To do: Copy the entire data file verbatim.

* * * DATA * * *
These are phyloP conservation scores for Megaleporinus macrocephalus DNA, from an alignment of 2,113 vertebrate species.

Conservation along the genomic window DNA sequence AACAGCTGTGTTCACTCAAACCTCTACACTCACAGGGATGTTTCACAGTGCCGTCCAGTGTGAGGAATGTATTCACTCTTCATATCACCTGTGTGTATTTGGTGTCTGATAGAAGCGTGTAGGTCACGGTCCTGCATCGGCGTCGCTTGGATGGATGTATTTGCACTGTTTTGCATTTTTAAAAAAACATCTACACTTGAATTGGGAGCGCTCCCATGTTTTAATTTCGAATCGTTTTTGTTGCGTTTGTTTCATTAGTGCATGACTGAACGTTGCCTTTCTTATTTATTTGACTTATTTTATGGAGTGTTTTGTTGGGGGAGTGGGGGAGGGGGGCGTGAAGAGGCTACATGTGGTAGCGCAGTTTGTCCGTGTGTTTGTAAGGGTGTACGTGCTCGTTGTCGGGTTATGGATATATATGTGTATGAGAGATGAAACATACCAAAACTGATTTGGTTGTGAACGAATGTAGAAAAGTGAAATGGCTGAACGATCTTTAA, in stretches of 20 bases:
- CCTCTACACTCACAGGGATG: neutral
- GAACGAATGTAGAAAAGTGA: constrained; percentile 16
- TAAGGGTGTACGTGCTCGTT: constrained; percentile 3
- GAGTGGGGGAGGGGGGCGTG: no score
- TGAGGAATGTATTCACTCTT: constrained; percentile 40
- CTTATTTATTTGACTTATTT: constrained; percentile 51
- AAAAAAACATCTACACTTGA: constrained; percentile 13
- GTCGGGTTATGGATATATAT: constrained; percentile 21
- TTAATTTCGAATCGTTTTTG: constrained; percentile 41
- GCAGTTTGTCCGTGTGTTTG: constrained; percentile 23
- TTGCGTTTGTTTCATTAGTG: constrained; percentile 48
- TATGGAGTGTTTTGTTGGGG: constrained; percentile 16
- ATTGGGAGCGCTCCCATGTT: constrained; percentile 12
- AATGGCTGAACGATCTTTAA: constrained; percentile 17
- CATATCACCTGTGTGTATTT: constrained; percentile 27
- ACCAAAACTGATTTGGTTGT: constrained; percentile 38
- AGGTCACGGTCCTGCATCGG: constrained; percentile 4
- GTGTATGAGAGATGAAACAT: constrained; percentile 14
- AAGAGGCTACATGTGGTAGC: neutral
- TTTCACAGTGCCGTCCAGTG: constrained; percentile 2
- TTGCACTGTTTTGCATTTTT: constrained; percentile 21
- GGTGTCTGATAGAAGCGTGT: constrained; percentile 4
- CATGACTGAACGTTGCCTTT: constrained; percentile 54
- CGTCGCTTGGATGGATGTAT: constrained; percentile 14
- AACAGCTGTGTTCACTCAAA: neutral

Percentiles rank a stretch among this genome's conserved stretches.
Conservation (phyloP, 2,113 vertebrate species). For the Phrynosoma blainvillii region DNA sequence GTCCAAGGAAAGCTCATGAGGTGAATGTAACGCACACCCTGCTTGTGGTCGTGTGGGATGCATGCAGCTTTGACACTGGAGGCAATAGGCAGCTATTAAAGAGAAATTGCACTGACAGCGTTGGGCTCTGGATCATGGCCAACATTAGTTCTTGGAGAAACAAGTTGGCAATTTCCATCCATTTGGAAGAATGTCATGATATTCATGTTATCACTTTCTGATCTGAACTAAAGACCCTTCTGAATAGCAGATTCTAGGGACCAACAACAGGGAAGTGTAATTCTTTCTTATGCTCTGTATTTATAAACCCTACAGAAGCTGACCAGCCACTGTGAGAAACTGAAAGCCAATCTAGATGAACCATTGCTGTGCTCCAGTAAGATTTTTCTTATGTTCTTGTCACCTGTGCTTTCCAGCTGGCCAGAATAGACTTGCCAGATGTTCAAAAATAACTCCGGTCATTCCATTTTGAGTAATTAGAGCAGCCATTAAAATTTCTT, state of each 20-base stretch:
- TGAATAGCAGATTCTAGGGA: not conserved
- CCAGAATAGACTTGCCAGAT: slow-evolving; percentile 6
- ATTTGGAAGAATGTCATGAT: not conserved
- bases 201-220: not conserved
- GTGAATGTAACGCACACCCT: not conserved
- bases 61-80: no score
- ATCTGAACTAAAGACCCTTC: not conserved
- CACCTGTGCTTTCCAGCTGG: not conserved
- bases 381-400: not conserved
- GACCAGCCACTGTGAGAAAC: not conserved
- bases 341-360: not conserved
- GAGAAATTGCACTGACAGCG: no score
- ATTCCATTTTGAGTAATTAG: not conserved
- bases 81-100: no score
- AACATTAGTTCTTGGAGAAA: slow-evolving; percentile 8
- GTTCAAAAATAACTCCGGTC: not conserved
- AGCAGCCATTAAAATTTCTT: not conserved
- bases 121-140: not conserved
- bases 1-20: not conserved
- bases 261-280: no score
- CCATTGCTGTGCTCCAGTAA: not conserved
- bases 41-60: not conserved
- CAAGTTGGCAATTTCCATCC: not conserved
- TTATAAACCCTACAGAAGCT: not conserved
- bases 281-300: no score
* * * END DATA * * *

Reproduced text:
These are phyloP conservation scores for Megaleporinus macrocephalus DNA, from an alignment of 2,113 vertebrate species.

Conservation along the genomic window DNA sequence AACAGCTGTGTTCACTCAAACCTCTACACTCACAGGGATGTTTCACAGTGCCGTCCAGTGTGAGGAATGTATTCACTCTTCATATCACCTGTGTGTATTTGGTGTCTGATAGAAGCGTGTAGGTCACGGTCCTGCATCGGCGTCGCTTGGATGGATGTATTTGCACTGTTTTGCATTTTTAAAAAAACATCTACACTTGAATTGGGAGCGCTCCCATGTTTTAATTTCGAATCGTTTTTGTTGCGTTTGTTTCATTAGTGCATGACTGAACGTTGCCTTTCTTATTTATTTGACTTATTTTATGGAGTGTTTTGTTGGGGGAGTGGGGGAGGGGGGCGTGAAGAGGCTACATGTGGTAGCGCAGTTTGTCCGTGTGTTTGTAAGGGTGTACGTGCTCGTTGTCGGGTTATGGATATATATGTGTATGAGAGATGAAACATACCAAAACTGATTTGGTTGTGAACGAATGTAGAAAAGTGAAATGGCTGAACGATCTTTAA, in stretches of 20 bases:
- CCTCTACACTCACAGGGATG: neutral
- GAACGAATGTAGAAAAGTGA: constrained; percentile 16
- TAAGGGTGTACGTGCTCGTT: constrained; percentile 3
- GAGTGGGGGAGGGGGGCGTG: no score
- TGAGGAATGTATTCACTCTT: constrained; percentile 40
- CTTATTTATTTGACTTATTT: constrained; percentile 51
- AAAAAAACATCTACACTTGA: constrained; percentile 13
- GTCGGGTTATGGATATATAT: constrained; percentile 21
- TTAATTTCGAATCGTTTTTG: constrained; percentile 41
- GCAGTTTGTCCGTGTGTTTG: constrained; percentile 23
- TTGCGTTTGTTTCATTAGTG: constrained; percentile 48
- TATGGAGTGTTTTGTTGGGG: constrained; percentile 16
- ATTGGGAGCGCTCCCATGTT: constrained; percentile 12
- AATGGCTGAACGATCTTTAA: constrained; percentile 17
- CATATCACCTGTGTGTATTT: constrained; percentile 27
- ACCAAAACTGATTTGGTTGT: constrained; percentile 38
- AGGTCACGGTCCTGCATCGG: constrained; percentile 4
- GTGTATGAGAGATGAAACAT: constrained; percentile 14
- AAGAGGCTACATGTGGTAGC: neutral
- TTTCACAGTGCCGTCCAGTG: constrained; percentile 2
- TTGCACTGTTTTGCATTTTT: constrained; percentile 21
- GGTGTCTGATAGAAGCGTGT: constrained; percentile 4
- CATGACTGAACGTTGCCTTT: constrained; percentile 54
- CGTCGCTTGGATGGATGTAT: constrained; percentile 14
- AACAGCTGTGTTCACTCAAA: neutral

Percentiles rank a stretch among this genome's conserved stretches.
Conservation (phyloP, 2,113 vertebrate species). For the Phrynosoma blainvillii region DNA sequence GTCCAAGGAAAGCTCATGAGGTGAATGTAACGCACACCCTGCTTGTGGTCGTGTGGGATGCATGCAGCTTTGACACTGGAGGCAATAGGCAGCTATTAAAGAGAAATTGCACTGACAGCGTTGGGCTCTGGATCATGGCCAACATTAGTTCTTGGAGAAACAAGTTGGCAATTTCCATCCATTTGGAAGAATGTCATGATATTCATGTTATCACTTTCTGATCTGAACTAAAGACCCTTCTGAATAGCAGATTCTAGGGACCAACAACAGGGAAGTGTAATTCTTTCTTATGCTCTGTATTTATAAACCCTACAGAAGCTGACCAGCCACTGTGAGAAACTGAAAGCCAATCTAGATGAACCATTGCTGTGCTCCAGTAAGATTTTTCTTATGTTCTTGTCACCTGTGCTTTCCAGCTGGCCAGAATAGACTTGCCAGATGTTCAAAAATAACTCCGGTCATTCCATTTTGAGTAATTAGAGCAGCCATTAAAATTTCTT, state of each 20-base stretch:
- TGAATAGCAGATTCTAGGGA: not conserved
- CCAGAATAGACTTGCCAGAT: slow-evolving; percentile 6
- ATTTGGAAGAATGTCATGAT: not conserved
- bases 201-220: not conserved
- GTGAATGTAACGCACACCCT: not conserved
- bases 61-80: no score
- ATCTGAACTAAAGACCCTTC: not conserved
- CACCTGTGCTTTCCAGCTGG: not conserved
- bases 381-400: not conserved
- GACCAGCCACTGTGAGAAAC: not conserved
- bases 341-360: not conserved
- GAGAAATTGCACTGACAGCG: no score
- ATTCCATTTTGAGTAATTAG: not conserved
- bases 81-100: no score
- AACATTAGTTCTTGGAGAAA: slow-evolving; percentile 8
- GTTCAAAAATAACTCCGGTC: not conserved
- AGCAGCCATTAAAATTTCTT: not conserved
- bases 121-140: not conserved
- bases 1-20: not conserved
- bases 261-280: no score
- CCATTGCTGTGCTCCAGTAA: not conserved
- bases 41-60: not conserved
- CAAGTTGGCAATTTCCATCC: not conserved
- TTATAAACCCTACAGAAGCT: not conserved
- bases 281-300: no score